Rock & Roll is next and it's every bit as good as the first two songs. The track chugs along with an effortless, stately grace. It must have been a joy to play.Sterling Morrison comes into his own here. Reed was notoriously not nice. Somebody told me that there were two kinds of people. People who like Lou Reed and people who know him. I never read a bad thing that Reed said about Morrison. He was probably the least credited member of the band but they wouldn't have been the same without him or lasted as long as they did. He held them together. After the Velvets he became a university professor and it's the sheer intelligence of the band that comes across here. It's a story about the music the band is playing and how it saved and changed lives. It's about a nine year old girl discovering a whole alternative set of possibilities.''Despite all the amputations. You could just dance to the Rock & Roll station. It was alright.'
(Sorry about Reed's vocal behaviour and sartorial lack of taste on here. He's too mannered for my liking. But Morison, as always, is great!)
Cool it Down does exactly what it says on the tin (sorry!). It's slower paced and funkier and similar in mood and tone to Some Kinds of Love from the third album which also occupies almost the same place on Side One of its album.. Like that track this also seems to be concerned with the sexual act. Though this time money may be changing hands. Lou's down around the corner again and he's looking for Miss Linda Lee. She's got the power to love him by the hour. It's probably best that we leave them to it. I seem to remember seeing this on some kind of work out album or playlist at some point but I'm not nearly supple enough at this stage of life to try it out myself.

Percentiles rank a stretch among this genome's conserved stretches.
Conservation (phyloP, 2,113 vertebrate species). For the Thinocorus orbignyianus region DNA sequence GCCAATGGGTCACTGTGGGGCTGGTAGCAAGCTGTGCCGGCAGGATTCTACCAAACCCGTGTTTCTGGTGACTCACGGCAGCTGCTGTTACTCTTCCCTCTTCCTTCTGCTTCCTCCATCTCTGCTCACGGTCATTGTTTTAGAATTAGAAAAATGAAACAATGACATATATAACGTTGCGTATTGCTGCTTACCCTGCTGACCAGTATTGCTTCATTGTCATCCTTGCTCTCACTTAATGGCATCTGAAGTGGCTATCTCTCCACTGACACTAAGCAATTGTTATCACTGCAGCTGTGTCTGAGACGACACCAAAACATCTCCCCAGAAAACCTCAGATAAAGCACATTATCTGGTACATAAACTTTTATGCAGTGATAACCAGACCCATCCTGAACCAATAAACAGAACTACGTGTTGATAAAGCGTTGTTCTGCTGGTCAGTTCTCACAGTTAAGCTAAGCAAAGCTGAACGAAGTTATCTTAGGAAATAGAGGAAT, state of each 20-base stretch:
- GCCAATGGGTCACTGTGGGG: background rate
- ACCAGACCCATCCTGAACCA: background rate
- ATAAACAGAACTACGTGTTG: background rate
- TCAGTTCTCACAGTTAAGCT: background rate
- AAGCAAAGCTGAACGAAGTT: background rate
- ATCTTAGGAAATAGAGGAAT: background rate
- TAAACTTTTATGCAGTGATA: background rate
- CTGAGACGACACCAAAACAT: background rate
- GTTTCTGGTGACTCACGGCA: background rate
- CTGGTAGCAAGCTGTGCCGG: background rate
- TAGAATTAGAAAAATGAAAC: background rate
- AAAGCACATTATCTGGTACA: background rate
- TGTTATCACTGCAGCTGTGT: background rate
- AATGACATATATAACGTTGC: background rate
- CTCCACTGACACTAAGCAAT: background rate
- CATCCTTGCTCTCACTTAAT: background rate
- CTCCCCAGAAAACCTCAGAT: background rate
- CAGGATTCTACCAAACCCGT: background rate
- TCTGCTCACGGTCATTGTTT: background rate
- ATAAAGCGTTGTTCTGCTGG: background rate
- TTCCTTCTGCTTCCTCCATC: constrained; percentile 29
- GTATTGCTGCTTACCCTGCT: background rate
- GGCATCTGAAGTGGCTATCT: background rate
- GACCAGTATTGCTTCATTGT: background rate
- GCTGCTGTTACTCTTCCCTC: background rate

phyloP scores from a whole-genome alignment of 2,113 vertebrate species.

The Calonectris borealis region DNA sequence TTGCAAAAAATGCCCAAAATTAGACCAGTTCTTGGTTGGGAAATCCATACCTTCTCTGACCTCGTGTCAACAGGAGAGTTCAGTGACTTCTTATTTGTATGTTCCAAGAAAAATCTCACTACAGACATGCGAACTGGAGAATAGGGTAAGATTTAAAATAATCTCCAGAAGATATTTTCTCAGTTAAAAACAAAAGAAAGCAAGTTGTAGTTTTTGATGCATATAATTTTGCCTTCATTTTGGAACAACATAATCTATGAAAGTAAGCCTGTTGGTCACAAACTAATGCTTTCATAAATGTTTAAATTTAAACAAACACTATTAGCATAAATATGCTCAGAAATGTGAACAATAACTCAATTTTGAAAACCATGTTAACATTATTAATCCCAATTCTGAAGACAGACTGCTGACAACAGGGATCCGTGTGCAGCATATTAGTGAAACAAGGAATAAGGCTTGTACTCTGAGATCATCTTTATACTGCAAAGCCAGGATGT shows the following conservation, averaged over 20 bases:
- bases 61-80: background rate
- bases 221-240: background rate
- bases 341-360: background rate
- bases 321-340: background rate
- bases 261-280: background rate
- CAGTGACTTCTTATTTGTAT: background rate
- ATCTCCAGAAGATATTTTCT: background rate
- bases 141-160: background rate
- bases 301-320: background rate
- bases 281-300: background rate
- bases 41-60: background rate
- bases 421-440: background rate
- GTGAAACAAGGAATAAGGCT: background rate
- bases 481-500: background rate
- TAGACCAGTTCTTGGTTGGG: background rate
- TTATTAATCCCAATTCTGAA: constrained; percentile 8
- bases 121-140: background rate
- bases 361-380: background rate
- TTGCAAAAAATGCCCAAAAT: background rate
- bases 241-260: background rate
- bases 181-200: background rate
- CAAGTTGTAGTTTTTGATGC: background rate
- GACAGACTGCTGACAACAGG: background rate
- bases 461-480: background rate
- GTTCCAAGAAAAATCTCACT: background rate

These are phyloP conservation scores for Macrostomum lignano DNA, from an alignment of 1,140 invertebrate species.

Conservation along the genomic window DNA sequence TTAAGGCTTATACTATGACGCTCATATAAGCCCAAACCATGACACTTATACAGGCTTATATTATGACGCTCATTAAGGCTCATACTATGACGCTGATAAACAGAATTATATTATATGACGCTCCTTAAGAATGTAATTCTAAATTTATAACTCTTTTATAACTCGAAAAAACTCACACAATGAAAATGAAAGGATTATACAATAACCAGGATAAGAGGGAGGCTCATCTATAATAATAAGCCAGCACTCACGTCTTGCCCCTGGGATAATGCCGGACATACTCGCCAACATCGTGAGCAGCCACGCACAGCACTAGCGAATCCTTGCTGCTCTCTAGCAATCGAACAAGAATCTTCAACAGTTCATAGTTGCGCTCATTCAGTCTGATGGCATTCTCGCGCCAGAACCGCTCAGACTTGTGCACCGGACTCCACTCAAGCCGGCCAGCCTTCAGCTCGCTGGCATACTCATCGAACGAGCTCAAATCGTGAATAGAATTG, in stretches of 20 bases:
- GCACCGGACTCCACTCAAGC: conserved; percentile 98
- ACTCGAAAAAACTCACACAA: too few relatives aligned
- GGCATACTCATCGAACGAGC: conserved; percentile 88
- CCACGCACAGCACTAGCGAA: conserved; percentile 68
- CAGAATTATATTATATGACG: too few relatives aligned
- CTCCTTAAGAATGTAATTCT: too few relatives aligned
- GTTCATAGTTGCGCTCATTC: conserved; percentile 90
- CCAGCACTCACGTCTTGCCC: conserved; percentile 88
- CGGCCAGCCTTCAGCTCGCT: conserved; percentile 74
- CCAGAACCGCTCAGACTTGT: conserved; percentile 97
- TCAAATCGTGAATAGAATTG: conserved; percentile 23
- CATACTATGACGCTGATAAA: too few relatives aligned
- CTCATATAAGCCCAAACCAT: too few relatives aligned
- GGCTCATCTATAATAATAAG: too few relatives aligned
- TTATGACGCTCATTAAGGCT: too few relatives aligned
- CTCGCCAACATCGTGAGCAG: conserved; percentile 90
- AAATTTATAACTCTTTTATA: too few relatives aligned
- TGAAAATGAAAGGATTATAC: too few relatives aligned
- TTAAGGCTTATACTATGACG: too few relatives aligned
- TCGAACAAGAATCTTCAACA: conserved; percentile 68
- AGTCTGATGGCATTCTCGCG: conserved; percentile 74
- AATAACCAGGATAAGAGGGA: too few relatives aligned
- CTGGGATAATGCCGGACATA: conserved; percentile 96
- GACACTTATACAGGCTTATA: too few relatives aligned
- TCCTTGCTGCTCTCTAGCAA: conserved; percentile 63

New Age's opening lyrics; 'Can I have your autograph. He said to the fat blond actress.' I can't think of anybody but Lou who could or would write something like this. It's horribly cruel but deeply tender at one and the same time. Reed has form for this by this point. 'She's down on her knees my friend... You'd better hit her' (There She Goes Again). But by this stage his writing has become far more layered. He's older and wiser and really becoming the short story writer or novelist he's always aspired to be. The song appears to be about a shameless young gigolo on the make. 'You're over the hill right now. But you're looking for love.' It could be downright nasty, there's a line about a marble shower which speaks of the shallow immediate gratification of sex with someone you really don't like. However, the music takes it on to another level. It's a song to the fallen people of Reed's congregation and it has that religious, spiritual vibe that makes their third album so special. 'It's the beginning of a new age'. I'm really not sure of exactly what he's referring to here. But the end effect as the song moves from the third person to the first is that people whose manner and ways, if you were observing in a restaurant or a bar might seem vulgar and tacky are given a dignity and grace that they entirely deserve.